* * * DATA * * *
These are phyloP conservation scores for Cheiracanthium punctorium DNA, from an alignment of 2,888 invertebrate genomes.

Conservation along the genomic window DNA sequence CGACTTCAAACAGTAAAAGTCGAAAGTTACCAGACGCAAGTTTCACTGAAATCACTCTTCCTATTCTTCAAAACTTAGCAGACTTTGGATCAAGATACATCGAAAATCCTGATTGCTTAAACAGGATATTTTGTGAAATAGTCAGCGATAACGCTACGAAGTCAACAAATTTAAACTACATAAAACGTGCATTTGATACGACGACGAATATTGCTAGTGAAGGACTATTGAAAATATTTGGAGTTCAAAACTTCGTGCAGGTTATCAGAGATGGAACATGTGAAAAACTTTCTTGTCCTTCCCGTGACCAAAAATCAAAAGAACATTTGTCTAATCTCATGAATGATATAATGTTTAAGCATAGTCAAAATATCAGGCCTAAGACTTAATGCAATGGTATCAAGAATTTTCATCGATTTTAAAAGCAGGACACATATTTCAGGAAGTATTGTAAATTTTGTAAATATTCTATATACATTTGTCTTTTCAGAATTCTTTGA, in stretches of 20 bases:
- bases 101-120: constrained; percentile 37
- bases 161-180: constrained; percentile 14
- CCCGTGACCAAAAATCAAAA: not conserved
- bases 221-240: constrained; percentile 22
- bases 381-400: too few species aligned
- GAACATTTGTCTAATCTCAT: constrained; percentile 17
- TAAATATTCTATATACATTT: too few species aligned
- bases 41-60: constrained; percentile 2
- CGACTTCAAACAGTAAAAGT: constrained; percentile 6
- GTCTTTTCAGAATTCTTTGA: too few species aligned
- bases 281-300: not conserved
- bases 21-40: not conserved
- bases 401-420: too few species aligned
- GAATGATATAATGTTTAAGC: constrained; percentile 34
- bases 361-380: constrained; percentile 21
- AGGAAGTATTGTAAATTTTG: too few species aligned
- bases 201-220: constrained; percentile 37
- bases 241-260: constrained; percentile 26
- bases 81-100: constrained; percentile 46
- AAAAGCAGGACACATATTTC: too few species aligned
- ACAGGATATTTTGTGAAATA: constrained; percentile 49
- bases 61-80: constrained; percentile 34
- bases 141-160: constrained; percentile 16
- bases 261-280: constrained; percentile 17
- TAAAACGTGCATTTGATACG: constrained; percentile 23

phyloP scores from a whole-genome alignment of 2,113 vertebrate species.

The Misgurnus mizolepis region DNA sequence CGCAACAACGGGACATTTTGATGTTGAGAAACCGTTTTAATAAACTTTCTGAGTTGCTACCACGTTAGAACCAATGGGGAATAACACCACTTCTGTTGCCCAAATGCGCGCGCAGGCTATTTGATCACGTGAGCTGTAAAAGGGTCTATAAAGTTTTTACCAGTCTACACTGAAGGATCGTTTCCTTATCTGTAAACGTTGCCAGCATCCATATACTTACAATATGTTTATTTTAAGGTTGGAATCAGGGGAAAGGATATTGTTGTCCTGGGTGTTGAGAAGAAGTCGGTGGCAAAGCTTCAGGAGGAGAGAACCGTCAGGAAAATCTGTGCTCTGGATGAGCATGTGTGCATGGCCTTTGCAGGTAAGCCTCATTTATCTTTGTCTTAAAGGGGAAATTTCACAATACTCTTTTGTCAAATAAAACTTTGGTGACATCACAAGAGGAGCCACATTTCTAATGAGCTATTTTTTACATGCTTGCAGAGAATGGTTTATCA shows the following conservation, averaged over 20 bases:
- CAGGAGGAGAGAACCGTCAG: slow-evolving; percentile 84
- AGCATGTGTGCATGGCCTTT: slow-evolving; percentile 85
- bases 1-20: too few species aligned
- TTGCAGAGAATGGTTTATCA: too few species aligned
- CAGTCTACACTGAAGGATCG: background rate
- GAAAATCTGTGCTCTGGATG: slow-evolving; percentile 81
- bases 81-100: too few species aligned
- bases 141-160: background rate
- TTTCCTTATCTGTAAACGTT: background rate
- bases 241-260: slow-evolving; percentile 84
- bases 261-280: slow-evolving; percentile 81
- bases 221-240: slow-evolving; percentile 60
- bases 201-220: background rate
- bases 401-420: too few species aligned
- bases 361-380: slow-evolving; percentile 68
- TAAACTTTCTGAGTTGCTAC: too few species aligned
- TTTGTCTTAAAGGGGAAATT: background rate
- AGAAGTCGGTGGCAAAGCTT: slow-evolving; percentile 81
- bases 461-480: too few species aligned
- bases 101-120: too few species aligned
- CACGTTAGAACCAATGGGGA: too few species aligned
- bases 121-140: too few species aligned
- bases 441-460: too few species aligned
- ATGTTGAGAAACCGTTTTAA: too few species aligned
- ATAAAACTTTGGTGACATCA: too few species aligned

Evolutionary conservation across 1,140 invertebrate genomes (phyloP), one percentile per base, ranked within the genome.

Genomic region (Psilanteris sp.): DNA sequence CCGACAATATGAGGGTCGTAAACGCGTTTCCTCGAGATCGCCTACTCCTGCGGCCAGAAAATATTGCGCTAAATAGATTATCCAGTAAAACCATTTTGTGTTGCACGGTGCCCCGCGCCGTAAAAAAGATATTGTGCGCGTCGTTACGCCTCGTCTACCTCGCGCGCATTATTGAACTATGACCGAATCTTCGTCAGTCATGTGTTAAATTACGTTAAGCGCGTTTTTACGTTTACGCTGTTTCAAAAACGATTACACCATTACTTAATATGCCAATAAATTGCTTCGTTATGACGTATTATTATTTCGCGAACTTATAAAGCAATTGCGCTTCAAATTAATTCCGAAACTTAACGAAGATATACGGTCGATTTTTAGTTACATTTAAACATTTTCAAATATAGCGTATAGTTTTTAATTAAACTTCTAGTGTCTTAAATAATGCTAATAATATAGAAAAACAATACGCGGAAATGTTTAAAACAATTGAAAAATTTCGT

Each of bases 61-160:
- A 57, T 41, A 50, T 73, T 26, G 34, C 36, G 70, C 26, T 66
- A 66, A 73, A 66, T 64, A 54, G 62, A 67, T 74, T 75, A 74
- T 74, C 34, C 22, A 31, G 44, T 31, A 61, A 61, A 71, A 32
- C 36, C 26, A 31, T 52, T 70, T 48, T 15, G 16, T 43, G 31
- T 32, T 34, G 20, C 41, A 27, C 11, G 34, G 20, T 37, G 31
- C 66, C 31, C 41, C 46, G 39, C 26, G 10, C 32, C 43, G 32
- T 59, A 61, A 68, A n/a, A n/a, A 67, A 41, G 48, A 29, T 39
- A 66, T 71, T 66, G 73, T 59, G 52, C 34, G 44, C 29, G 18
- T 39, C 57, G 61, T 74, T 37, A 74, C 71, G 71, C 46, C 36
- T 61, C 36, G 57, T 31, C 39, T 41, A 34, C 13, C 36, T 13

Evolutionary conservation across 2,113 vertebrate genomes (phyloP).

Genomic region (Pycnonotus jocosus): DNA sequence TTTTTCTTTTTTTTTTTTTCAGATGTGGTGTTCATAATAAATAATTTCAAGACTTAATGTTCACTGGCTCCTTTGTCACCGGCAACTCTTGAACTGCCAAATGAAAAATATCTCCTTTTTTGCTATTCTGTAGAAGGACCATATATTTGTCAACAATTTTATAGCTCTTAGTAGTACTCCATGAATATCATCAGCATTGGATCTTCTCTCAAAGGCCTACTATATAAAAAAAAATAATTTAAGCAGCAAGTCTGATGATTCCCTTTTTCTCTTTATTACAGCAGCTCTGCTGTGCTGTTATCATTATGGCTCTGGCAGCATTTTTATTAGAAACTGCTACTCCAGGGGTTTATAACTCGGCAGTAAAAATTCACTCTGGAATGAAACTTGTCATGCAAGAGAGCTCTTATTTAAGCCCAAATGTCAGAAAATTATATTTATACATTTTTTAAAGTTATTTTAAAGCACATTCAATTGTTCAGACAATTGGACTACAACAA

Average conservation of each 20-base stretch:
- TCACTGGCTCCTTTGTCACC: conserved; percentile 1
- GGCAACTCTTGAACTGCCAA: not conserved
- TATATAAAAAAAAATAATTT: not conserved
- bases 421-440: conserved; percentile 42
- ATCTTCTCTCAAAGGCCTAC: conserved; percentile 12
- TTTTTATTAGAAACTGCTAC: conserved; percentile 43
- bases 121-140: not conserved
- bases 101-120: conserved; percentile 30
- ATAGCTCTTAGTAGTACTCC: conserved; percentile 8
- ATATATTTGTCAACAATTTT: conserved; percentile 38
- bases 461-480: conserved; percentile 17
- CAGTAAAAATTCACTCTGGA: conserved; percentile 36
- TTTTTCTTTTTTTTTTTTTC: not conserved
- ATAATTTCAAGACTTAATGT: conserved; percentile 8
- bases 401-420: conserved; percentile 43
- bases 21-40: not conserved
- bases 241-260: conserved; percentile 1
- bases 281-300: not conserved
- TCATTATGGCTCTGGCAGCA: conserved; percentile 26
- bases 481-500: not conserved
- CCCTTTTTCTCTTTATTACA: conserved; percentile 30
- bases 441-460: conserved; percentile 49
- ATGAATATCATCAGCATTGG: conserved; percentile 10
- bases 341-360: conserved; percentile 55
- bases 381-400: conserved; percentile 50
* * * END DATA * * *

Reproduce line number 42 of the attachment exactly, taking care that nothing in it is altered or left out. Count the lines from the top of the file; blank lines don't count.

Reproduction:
- bases 201-220: background rate